Catalogue of Geoffrey Vickers’s papers is online

Hooray! The OU Library has published its catalogue of the Geoffrey Vickers papers.

Sir (Charles) Geoffrey Vickers (1894-1982) had a varied life as a lawyer, a soldier, an economic intelligence officer and legal advisor. In the later years of his life he became a prolific writer and speaker on the subject of social systems analysis and the complex patterns of social organisation. The collection includes materials created in this latter stage of his life.

The Geoffrey Vickers Collection at the Open University largely consists of draft material and correspondence relating to his published works, articles and speeches.

I knew him only towards the end of his long life. He was one of the wisest men I’ve ever met. And I guess he was the only winner of the Victoria Cross to write insightfully about complex systems and organisations.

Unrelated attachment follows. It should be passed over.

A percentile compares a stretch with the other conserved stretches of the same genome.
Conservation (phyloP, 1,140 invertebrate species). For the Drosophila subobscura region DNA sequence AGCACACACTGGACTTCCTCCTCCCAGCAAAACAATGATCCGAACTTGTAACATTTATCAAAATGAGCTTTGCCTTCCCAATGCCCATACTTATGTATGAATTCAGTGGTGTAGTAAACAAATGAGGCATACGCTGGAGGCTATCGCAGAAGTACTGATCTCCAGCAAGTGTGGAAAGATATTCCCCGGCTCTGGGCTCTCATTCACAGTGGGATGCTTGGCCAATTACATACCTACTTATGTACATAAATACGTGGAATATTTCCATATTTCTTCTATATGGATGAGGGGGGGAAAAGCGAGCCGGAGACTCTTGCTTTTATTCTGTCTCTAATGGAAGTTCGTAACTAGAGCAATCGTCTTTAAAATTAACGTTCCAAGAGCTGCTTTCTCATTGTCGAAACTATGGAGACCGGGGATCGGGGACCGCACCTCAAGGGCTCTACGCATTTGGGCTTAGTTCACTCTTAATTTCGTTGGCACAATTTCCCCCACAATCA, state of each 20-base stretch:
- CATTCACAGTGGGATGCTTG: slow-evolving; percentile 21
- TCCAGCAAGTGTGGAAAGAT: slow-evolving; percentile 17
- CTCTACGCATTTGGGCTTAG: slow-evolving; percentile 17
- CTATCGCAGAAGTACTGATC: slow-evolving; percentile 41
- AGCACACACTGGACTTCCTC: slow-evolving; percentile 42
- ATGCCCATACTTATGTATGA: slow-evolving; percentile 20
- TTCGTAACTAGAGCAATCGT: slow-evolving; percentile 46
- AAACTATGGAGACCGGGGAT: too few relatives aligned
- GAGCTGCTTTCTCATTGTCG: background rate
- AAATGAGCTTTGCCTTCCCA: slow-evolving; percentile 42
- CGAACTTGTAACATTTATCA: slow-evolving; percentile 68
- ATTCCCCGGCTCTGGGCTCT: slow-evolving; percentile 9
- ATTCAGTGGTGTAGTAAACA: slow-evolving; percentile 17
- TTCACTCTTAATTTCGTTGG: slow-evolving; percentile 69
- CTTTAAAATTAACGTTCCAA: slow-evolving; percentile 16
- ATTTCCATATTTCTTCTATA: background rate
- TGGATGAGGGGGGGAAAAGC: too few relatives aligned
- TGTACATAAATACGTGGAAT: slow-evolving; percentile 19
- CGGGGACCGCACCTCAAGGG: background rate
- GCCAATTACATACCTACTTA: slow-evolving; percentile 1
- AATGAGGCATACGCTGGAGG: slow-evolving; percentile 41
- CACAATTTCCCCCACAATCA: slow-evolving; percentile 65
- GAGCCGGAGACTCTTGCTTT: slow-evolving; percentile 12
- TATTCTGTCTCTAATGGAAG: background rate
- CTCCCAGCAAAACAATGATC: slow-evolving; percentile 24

(Image submitted to Wikipedia by Martin Hornby.)

The Wikipedia entry describes how Vickers won his VC:

On 14 October 1915 at the Hohenzollern Redoubt, France, when nearly all his men had been either killed or wounded and there were only two men available to hand him bombs, Captain Vickers held a barrier across a trench for some hours against heavy German bomb attacks (the ‘bombs’ of the citation were early grenades). Regardless of the fact that his own retreat would be cut off, he ordered a second barrier to be built behind him in order to secure the safety of the trench. Finally he was severely wounded, but not before his courage and determination had enabled the second barrier to be completed.

Not exactly your typical academic, then. He was also an astonishingly successful City lawyer, specialising in mergers and acquisitions at Slaughter and May. When Clement Atlee, the great post-war Labour Prime Minister, wanted to nationalise the coal industry, he brought in Vickers to handle the legal side of the process.

One of his sayings has remained with me ever since I first encountered it. “The hardest thing in life”, he said once, “is knowing what to want”. He was right: it is.